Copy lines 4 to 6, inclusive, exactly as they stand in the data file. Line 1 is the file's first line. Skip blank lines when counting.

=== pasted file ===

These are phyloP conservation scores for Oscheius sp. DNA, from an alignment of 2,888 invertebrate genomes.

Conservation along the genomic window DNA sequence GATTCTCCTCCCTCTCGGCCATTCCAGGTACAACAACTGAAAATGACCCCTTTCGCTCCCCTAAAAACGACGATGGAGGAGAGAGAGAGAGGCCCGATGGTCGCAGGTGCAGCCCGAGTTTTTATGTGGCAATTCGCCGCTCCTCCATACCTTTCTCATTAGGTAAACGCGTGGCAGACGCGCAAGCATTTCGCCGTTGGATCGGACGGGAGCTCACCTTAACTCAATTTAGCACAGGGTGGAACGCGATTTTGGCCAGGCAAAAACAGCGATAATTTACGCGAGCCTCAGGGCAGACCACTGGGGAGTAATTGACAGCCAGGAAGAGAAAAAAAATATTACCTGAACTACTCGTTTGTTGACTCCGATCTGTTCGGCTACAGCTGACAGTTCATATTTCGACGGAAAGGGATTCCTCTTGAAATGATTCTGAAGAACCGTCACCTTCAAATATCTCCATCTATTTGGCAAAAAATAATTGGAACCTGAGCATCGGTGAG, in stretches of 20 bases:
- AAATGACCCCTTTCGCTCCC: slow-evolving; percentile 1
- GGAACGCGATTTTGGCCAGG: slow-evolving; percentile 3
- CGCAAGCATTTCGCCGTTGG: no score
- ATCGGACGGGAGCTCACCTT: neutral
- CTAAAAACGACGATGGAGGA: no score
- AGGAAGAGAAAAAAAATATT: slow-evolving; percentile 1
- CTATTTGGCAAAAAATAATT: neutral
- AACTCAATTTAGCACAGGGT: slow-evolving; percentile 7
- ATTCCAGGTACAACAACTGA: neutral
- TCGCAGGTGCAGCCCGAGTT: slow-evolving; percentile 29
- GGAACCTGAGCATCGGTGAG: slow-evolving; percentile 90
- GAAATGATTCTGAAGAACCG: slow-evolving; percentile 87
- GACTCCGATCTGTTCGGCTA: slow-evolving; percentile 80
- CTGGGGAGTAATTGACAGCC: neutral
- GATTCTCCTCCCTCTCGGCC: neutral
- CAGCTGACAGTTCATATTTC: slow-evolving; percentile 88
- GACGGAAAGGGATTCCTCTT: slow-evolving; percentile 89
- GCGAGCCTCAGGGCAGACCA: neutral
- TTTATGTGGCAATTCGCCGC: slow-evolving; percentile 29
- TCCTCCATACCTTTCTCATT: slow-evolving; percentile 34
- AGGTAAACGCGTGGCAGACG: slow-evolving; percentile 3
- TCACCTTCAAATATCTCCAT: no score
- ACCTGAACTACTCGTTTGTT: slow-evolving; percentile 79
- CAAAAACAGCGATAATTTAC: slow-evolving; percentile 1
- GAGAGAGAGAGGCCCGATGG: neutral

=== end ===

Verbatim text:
- GGAACGCGATTTTGGCCAGG: slow-evolving; percentile 3
- CGCAAGCATTTCGCCGTTGG: no score
- ATCGGACGGGAGCTCACCTT: neutral